Diane P. Tuccillo
Introduction: Following a Successful Lead
Every day, teens come to the public library looking for "classics." Often, they are not sure what to read; they just know they need to be reading some of the tried-and-true titles that will give them a head start in preparing for college. Some have lists and ask us librarians to help them select a book they would enjoy. Sometimes they ask for guidance in simply choosing good books. Finding the right book for each teen can be a challenge.
Kate Madison, a colleague who until recently was Youth Services Librarian at the Tempe Public Library (and is now at Multnomah County Library System in Oregon), decided to survey Arizona professors and find out what they recommend for college- bound readers. She developed a reading list as a result of that survey, and she also developed an excellent workshop for students, teachers, librarians and parents to help with guidance in reading college-bound materials. The workshop, held at Tempe Public Library, included booktalks on recommended titles, information on Internet sites that gives resources on college reading and research, and print resources. Students flocked to her workshops, partially because their English teachers were giving them extra credit for attending. After a number of successful presentations, Kate decided to share her plan for the workshop and offered to train me and any other librarians who were interested in preparing and holding similar workshops at our libraries. I was enthusiastic about the prospects of offering such a workshop, because it is always difficult for libraries to find interesting and relevant programming for our older teen clientele. How could I pass by the opportunity to bring eager college-bound readers into our library?
As a means of preparing to learn, I began to research reading material for the college-bound, as Kate had done. I discovered some interesting things. I hope my pointers will help you make the opportunity to recommend reading to your college-bound students a positive, enlightening and rewarding experience -- one that tailors the unique reading needs and interests of each individual with the books they select- rather than a frustrating one.
The Project: Lessons Learned While Working With Motivated Teen Readers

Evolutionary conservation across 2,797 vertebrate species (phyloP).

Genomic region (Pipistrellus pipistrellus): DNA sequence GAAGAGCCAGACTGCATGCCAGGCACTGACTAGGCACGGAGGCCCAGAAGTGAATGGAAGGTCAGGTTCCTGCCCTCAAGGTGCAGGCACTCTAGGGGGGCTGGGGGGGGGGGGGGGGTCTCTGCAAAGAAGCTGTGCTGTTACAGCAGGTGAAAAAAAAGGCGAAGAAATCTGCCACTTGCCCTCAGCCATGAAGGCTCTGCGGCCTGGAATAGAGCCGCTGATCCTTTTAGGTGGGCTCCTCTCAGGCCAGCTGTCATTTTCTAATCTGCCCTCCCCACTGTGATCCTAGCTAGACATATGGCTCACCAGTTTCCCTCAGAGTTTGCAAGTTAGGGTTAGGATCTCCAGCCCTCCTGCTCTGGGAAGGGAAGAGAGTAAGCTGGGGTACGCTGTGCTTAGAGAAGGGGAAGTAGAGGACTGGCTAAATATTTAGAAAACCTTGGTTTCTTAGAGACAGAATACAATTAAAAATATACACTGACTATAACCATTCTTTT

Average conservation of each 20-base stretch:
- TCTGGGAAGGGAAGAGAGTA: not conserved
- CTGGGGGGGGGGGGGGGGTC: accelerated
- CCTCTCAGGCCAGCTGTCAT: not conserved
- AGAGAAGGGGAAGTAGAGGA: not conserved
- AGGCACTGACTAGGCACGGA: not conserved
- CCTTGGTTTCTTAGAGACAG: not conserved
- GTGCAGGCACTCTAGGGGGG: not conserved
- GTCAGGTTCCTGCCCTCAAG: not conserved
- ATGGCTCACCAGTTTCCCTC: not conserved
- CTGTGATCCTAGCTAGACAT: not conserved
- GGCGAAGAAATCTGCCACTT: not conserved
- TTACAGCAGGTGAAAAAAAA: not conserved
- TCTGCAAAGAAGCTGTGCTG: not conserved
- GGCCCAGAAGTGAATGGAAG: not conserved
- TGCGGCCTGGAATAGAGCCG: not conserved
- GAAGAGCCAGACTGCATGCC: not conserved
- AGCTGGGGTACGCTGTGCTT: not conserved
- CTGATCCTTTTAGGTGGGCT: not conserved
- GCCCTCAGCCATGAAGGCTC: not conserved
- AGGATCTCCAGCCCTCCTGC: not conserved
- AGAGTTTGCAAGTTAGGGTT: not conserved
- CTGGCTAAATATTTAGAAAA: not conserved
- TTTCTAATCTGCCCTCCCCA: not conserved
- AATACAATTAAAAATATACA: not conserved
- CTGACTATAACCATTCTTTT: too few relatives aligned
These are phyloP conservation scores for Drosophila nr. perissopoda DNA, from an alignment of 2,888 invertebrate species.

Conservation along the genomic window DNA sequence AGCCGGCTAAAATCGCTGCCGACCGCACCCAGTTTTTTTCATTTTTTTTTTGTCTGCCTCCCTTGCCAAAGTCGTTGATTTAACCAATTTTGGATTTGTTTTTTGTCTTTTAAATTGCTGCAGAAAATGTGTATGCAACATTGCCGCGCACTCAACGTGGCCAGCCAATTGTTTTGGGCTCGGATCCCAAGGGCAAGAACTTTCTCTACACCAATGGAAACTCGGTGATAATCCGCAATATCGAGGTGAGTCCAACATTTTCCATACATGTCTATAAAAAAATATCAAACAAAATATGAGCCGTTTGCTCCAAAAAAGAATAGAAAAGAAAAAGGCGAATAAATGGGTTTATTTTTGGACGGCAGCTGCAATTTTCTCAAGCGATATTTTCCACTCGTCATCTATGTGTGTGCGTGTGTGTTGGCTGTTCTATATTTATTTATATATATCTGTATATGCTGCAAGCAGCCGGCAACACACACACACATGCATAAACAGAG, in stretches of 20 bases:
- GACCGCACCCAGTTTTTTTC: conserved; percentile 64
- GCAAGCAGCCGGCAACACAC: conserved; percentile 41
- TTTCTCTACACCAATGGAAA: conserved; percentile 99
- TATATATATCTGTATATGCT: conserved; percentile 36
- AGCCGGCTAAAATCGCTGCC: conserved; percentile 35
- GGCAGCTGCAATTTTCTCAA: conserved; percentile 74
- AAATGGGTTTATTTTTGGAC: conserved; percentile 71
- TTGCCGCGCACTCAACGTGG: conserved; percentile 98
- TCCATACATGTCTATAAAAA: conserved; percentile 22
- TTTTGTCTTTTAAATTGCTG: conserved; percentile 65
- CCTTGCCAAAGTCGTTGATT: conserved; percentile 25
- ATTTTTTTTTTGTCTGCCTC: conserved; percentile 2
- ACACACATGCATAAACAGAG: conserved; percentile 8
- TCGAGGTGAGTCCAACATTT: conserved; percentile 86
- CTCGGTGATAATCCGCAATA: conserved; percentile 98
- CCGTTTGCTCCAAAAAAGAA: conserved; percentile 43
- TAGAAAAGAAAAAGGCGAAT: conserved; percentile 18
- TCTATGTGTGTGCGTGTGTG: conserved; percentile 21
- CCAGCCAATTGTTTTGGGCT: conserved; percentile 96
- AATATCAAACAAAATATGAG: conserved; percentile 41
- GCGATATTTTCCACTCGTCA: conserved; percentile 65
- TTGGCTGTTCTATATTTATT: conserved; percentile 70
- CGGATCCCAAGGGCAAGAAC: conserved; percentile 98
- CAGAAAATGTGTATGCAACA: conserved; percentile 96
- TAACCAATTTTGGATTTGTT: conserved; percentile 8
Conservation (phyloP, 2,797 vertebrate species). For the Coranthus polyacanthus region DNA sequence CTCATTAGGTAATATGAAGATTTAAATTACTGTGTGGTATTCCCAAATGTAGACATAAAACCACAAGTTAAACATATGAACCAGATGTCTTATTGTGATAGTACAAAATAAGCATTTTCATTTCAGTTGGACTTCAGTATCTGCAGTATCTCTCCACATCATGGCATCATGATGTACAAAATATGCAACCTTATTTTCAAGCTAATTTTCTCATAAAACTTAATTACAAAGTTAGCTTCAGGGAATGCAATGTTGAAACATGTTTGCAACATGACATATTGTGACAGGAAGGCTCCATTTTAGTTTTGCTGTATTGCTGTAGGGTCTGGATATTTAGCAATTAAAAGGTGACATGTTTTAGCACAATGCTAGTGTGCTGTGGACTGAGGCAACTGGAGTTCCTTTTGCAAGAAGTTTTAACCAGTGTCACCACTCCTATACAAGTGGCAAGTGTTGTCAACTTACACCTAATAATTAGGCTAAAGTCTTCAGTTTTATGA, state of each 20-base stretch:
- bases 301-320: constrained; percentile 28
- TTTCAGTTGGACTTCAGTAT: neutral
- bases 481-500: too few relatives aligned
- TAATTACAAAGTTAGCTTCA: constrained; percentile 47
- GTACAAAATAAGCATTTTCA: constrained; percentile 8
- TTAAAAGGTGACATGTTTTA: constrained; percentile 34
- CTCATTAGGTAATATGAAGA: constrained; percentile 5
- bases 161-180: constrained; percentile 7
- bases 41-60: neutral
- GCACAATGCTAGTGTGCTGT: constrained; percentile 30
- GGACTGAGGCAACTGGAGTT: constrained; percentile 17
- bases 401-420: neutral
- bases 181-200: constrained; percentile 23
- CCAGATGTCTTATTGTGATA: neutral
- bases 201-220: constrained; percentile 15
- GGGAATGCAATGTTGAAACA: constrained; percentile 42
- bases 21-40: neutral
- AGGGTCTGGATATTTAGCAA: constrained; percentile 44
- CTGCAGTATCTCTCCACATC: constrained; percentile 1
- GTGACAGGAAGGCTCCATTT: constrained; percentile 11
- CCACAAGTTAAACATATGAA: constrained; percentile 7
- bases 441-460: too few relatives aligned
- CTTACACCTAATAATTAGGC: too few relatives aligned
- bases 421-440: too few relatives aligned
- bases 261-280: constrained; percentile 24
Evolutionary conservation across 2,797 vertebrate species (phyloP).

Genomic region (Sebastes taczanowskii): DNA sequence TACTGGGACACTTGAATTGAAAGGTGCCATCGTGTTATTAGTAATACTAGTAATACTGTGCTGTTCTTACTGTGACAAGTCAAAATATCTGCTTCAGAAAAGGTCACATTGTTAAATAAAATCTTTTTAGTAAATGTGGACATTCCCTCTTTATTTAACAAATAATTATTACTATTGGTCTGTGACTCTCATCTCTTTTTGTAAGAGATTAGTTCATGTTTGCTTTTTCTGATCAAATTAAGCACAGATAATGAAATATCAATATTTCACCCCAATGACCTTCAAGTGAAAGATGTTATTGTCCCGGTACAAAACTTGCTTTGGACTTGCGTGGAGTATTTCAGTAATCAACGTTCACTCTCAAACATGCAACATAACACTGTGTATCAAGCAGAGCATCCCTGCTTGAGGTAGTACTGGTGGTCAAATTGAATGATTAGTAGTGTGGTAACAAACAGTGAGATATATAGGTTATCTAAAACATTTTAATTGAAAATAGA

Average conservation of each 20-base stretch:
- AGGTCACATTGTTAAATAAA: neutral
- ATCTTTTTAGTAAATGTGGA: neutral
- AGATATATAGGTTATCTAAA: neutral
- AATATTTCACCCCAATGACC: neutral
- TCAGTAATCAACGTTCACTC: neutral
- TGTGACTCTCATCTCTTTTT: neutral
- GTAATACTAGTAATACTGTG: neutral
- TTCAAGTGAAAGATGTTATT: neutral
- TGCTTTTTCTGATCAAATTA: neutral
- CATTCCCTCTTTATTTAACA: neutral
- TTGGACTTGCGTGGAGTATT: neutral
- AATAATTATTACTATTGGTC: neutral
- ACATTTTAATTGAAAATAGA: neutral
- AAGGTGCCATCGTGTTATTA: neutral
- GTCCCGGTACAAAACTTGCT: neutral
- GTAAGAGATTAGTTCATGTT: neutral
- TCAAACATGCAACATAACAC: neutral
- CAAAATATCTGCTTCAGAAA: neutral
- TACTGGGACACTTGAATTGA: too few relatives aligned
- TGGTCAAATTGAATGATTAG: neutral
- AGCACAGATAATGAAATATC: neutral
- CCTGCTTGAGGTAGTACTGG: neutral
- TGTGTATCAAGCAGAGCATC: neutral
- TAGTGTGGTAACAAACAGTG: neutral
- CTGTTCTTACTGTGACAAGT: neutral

As a dedicated Young Adult Librarian, I have a unique perspective on teens and their reading, especially regarding the "classics." At the Mesa Public Library, we have a teen book review group called the Young Adult Advisory Council, or YAAC for short. YAAC meets alternating Saturday mornings at 10 a.m. until around noon to talk about books, and to help develop library programs for fellow teens. After seventeen years of advising this group, I still find the fact that teens are willing to get up early on a Saturday morning to come to the library and discuss books amazing. Through the years, I have enjoyed the chance to work with many special teen readers of varying backgrounds who have become part of our group. They create projects for their peers; one such project is a book review newsletter called Open Shelf. The reviews that they contribute to Open Shelf are a well-balanced mixture of contemporary books and classics. As you can imagine, a very high percentage of these teens are college-bound students. Most of them choose to read the classics because they want to, not because they have to. (They even demonstrate knowledge of the proper usage of Cliffs Notes.) One fourteen-year-old member had previously been home-schooled and now attends the local community college. Another is an expert on science fiction classics who discusses them eloquently and writes about them just as impressively. All of our other YAAC members bring unique views and experiences to the group, and all have a desire to share their reading perspectives with fellow teens. Because I depend on them for feedback on teen reading and greatly respect their opinions, I have made note of some of their comments and reactions regarding books of college-bound caliber. I have also noted comments made by other teens coming into the library for help in figuring out what classics to read.